Senator Hatch Says Global Fund Advocating For Generic Drugs To Solve Healthcare Crises Is Abusing Funds

from the also-he's-lying dept

We've written a few times about governments around the globe seeking to make use of lower-priced (and often more widely available) generic medicines for responding to serious diseases, rather than sticking with the more expensive name brand. Current international agreements, like TRIPs, allow countries to effectively "opt-out" of promises to respect other country's patent laws for the sake of supplying such medicine and, you know, saving lives. It's pretty clear that breaking the patent on these drugs is quite effective, driving costs down on a massive scale, making this part of healthcare much more cost-effective.

Of course, the pharma companies don't like this at all. So it should hardly be that big of a surprise that Senator Orrin Hatch directly tried to put pressure on Hillary Clinton and the Obama administration to stop efforts to promote more widespread use of generics in the developing world using these methods. The link above highlights that Hatch sent then Secretary of State Hillary Clinton a letter that suggested he's quite upset that the US-funded "Global Fund to Fight AIDS, Tuberculosis and Malaria" was training people in different countries to explore compulsory licenses of drugs or other ways to make use of generics.

Of course, if you just read Hatch's letter (embedded below), you'd be forgiven for being confused. In it, he claims to be outraged that the Global Fund is encouraging various countries to buy more expensive generics of "cheaper" brand name drugs. Huh? In what environment do generic drugs cost more than the brand name? Also, he appears to just be wrong. Part of the data that he based his complaint on comes from a presentation (embedded with the letter) from the Global Fund, in which they have a few graphs showing that (as you would expect if you were anyone but Orrin Hatch) the generic versions are, in fact, cheaper, which is obviously why they were recommending making use of the option.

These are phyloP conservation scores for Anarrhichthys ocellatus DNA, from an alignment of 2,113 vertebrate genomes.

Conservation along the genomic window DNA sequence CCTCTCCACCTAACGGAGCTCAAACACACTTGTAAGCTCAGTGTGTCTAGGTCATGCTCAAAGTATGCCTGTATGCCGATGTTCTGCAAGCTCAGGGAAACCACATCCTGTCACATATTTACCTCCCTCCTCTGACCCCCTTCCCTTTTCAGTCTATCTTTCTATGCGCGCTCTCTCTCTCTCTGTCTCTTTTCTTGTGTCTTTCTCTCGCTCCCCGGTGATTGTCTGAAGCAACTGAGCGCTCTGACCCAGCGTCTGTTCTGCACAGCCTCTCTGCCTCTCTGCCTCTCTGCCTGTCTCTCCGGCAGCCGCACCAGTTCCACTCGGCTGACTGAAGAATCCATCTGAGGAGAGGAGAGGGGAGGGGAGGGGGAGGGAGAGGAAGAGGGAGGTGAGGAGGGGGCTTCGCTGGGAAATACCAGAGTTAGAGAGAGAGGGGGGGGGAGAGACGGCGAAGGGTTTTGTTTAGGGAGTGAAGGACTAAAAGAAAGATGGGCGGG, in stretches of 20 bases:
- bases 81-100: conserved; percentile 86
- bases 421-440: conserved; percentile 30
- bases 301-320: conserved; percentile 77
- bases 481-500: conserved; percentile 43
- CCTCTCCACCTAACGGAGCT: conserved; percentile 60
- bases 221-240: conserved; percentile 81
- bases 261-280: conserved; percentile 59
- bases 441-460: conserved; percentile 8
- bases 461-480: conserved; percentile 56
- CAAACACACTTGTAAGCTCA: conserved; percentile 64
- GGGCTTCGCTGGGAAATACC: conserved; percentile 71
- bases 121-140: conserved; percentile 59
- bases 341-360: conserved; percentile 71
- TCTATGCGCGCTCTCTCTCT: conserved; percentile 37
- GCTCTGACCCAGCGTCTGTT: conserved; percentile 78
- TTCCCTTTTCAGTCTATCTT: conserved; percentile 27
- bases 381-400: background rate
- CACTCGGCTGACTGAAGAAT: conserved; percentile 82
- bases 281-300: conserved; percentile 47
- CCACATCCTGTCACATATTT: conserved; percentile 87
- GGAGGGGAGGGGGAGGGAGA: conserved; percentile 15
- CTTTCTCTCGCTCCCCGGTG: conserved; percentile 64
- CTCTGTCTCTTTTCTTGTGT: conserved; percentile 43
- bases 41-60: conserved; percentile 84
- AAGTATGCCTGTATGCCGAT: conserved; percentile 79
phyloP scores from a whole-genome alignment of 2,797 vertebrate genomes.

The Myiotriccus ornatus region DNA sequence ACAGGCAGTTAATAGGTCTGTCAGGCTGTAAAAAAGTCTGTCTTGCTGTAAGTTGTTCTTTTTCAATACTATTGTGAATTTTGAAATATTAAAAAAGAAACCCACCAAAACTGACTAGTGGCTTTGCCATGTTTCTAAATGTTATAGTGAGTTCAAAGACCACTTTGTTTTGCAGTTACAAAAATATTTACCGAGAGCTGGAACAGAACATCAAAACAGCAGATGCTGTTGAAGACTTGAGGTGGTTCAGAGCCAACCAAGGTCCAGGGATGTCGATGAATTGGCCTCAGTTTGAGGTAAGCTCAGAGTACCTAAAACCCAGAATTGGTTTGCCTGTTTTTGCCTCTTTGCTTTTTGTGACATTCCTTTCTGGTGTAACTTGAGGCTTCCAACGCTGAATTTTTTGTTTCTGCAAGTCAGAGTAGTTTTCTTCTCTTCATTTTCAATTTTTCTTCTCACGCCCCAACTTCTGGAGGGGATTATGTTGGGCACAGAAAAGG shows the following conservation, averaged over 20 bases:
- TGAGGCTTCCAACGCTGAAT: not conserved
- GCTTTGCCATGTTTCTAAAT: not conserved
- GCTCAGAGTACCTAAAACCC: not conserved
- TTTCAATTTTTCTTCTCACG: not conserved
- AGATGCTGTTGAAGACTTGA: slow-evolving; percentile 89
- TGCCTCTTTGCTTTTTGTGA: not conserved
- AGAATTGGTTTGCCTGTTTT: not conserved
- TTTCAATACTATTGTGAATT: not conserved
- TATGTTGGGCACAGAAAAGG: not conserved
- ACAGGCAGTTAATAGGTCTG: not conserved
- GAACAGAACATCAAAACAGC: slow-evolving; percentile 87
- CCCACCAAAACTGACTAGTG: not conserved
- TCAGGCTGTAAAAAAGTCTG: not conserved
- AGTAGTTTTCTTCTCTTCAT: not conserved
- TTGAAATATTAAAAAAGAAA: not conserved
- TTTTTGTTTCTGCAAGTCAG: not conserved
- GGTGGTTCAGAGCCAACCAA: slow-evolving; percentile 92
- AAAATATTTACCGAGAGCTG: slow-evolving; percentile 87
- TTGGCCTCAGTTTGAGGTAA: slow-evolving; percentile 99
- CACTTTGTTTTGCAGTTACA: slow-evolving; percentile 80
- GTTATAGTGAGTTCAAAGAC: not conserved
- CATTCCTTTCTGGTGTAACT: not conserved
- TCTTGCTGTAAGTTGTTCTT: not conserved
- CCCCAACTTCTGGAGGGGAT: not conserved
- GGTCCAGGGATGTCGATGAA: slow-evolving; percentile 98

So, even as Hatch's letter is full of bluster about misspending money, the details actually seem to suggest that they saved money.

In the letter, Hatch also claims that the presentation directly calls on countries to "disregard" the TRIPS Agreement. But, again, the attached presentation appears to tell the opposite story, with a specific call to seek solutions that comply with TRIPs.
Recipients must procure their products in accordance with national and international laws. The Global Fund encourages recipients to apply the flexibilities provided within national laws and in the World Trade Organization's Agreement on Trade-related Aspects of Intellectual Property rights (TRIPS)...
In other words, directly contrasting Hatch's claims, the Global Fund appeared to tell countries to comply with TRIPs, but (correctly) noted that there were some exceptions built within the law that allowed them to seek compulsory licensing and the use of much cheaper generics. Still, there may have been some behind-the-scenes maneuvering as well. As the IP-Watch report notes, soon after all of this, the executive director of the Global Fund, Michel Kazatchkine, resigned. The report suggests this was due to US pressure over Global Fund's daring effort to tell developing countries what their international agreements actually allow. Also: the replacement, Mark Dybul, is a US official, likely to make sure that the Global Fund works in the same manner as Hatch would like -- artificially keeping the big drug makers happily without competition and with artificially high profits, even as healthcare in the developing world might suffer.